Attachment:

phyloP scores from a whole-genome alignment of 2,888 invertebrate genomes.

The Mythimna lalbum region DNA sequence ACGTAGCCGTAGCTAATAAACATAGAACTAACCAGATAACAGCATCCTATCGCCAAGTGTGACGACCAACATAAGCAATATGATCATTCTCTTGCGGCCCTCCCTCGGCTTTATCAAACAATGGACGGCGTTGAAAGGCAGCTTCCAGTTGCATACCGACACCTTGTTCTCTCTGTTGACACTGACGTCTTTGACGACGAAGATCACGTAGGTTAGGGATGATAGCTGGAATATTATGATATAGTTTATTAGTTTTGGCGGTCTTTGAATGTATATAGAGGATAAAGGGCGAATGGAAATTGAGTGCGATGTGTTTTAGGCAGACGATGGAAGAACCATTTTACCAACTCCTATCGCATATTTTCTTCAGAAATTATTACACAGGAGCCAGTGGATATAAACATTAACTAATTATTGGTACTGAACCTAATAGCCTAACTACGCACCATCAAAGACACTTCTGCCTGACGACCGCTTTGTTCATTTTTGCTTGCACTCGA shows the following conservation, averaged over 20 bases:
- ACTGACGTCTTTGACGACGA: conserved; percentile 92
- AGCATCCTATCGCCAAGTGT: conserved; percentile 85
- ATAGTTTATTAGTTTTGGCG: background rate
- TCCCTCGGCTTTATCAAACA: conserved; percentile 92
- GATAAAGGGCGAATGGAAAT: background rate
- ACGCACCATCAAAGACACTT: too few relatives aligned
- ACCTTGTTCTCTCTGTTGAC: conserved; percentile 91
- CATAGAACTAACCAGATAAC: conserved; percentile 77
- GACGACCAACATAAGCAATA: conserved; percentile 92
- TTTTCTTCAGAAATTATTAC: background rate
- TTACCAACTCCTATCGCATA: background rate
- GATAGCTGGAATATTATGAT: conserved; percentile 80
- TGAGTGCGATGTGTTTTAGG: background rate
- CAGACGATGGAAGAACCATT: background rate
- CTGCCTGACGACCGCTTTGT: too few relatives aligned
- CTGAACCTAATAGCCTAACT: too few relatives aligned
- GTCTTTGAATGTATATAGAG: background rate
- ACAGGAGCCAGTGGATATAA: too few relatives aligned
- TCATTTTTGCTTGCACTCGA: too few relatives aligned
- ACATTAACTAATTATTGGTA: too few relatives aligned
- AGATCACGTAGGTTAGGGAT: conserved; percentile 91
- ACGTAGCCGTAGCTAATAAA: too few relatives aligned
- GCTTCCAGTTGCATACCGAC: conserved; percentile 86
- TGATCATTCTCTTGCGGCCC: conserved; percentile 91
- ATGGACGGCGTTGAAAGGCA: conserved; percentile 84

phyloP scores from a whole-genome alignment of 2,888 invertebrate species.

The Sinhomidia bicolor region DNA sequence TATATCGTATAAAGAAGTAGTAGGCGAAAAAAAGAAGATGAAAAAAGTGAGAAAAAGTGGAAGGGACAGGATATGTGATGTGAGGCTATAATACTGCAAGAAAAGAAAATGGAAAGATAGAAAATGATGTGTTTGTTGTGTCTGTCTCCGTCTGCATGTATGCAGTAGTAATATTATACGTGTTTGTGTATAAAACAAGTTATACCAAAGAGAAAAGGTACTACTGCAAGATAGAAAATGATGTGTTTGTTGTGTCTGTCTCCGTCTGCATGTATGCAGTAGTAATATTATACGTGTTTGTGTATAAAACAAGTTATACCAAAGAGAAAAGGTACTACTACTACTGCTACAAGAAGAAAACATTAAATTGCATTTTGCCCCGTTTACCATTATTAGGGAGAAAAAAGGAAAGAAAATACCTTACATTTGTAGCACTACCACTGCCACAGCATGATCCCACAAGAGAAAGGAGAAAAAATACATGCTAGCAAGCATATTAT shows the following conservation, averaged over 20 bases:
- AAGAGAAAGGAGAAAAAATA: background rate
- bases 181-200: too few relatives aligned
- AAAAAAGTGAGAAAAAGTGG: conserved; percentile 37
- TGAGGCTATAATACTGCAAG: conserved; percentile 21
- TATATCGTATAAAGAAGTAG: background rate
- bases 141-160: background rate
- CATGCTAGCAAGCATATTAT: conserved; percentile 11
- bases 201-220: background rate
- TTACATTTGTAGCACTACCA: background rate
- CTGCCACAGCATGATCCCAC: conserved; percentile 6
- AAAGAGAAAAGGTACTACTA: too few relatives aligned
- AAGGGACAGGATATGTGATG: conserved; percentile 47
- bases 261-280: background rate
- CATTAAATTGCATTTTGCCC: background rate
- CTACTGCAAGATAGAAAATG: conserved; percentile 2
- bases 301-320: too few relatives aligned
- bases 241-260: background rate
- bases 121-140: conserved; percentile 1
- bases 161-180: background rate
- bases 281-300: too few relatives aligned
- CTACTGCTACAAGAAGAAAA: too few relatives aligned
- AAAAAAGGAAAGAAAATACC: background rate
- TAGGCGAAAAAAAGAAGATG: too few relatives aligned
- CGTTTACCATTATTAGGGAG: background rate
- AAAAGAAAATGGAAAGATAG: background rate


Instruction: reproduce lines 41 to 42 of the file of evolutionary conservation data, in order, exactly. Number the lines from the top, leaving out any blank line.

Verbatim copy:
- AAGGGACAGGATATGTGATG: conserved; percentile 47
- bases 261-280: background rate